Journal Article

Resolving the Role of Plant Glutamate Dehydrogenase. I. in vivo Real Time Nuclear Magnetic Resonance Spectroscopy Experiments

Soraya Labboun, Thérèse Tercé-Laforgue, Albrecht Roscher, Magali Bedu, Francesco M. Restivo, Christos N. Velanis, Damianos S. Skopelitis, Panagiotis N. Moshou, Kalliopi A. Roubelakis-Angelakis, Akira Suzuki and Bertrand Hirel

in Plant and Cell Physiology

Published on behalf of Japanese Society of Plant Physiologists

Volume 50, issue 10, pages 1761-1773
Published in print October 2009 | ISSN: 0032-0781
Published online October 2009 | e-ISSN: 1471-9053 | DOI:

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  • Biochemistry
  • Molecular and Cell Biology
  • Plant Sciences and Forestry


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In higher plants the glutamate dehydrogenase (GDH) enzyme catalyzes the reversible amination of 2-oxoglutarate to form glutamate, using ammonium as a substrate. For a better understanding of the physiological function of GDH either in ammonium assimilation or in the supply of 2-oxoglutarate, we used transgenic tobacco (Nicotiana tabacum L.) plants overexpressing the two genes encoding the enzyme. An in vivo real time 15N-nuclear magnetic resonance (NMR) spectroscopy approach allowed the demonstration that, when the two GDH genes were overexpressed individually or simultaneously, the transgenic plant leaves did not synthesize glutamate in the presence of ammonium when glutamine synthetase (GS) was inhibited. In contrast we confirmed that the primary function of GDH is to deaminate Glu. When the two GDH unlabeled substrates ammonium and Glu were provided simultaneously with either [15N]Glu or 15NH4+ respectively, we found that the ammonium released from the deamination of Glu was reassimilated by the enzyme GS, suggesting the occurrence of a futile cycle recycling both ammonium and Glu. Taken together, these results strongly suggest that the GDH enzyme, in conjunction with NADH-GOGAT, contributes to the control of leaf Glu homeostasis, an amino acid that plays a central signaling and metabolic role at the interface of the carbon and nitrogen assimilatory pathways. Thus, in vivo NMR spectroscopy appears to be an attractive technique to follow the flux of metabolites in both normal and genetically modified plants.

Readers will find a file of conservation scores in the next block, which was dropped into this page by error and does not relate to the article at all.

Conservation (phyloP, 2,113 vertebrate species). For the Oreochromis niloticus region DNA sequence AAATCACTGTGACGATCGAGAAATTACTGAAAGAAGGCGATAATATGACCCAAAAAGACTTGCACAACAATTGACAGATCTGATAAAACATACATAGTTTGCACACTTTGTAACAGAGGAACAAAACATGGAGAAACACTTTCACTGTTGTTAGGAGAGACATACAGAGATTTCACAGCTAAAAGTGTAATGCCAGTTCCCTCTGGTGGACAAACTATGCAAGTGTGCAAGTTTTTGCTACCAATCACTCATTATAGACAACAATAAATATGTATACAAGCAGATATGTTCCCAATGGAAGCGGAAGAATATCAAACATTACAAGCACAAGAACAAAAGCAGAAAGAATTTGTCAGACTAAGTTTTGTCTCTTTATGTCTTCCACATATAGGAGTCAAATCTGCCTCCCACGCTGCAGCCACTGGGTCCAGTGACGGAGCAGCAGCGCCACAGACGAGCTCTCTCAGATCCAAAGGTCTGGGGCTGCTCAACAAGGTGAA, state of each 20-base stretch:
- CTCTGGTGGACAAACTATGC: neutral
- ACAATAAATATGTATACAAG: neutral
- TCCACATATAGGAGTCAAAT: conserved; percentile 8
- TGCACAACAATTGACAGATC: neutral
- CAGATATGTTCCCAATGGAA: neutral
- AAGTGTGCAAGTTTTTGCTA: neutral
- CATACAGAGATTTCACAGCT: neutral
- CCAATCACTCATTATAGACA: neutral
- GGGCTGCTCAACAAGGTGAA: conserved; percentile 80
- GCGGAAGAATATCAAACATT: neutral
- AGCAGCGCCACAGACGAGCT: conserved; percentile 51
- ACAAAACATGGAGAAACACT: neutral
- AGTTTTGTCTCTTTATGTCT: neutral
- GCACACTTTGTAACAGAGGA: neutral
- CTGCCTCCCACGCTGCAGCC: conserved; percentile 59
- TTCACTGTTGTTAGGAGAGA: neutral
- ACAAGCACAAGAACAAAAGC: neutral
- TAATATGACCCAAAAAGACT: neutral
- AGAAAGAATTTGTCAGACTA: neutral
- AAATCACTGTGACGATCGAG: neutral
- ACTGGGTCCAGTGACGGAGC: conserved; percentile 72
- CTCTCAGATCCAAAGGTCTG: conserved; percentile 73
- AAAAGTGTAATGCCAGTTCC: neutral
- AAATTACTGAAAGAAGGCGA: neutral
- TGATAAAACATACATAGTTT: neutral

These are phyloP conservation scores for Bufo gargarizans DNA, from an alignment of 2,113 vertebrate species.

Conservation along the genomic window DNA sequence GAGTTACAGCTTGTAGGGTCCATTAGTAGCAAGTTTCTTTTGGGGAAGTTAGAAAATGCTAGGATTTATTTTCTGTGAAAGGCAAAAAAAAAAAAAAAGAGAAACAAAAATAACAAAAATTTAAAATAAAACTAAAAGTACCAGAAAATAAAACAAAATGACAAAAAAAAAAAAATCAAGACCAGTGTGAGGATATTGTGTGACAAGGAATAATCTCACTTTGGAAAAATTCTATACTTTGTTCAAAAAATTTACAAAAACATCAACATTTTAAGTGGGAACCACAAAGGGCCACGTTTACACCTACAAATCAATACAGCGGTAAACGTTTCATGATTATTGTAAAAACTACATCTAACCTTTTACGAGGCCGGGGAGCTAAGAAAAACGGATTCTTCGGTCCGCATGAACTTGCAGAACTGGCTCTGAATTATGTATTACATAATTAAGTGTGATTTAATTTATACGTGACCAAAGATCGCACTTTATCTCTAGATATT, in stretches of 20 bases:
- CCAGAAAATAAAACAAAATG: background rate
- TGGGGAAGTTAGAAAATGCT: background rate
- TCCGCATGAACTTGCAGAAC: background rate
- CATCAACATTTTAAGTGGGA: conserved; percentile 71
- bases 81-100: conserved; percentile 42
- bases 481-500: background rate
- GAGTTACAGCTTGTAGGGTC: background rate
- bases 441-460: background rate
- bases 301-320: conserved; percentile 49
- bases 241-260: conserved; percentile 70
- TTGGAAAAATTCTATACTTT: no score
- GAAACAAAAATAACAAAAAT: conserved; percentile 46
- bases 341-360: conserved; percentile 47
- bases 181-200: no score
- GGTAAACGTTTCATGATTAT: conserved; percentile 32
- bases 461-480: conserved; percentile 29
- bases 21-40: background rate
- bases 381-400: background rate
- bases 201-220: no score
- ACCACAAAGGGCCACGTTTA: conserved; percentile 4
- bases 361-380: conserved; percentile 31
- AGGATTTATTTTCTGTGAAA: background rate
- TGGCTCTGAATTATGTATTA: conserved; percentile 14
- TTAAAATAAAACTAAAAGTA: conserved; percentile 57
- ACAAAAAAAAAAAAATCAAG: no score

Keywords: Ammonium; Glutamate; Glutamate dehydrogenase; Gene overexpression; Homoeostasis; Tobacco

Journal Article.  8133 words.  Illustrated.

Subjects: Biochemistry ; Molecular and Cell Biology ; Plant Sciences and Forestry

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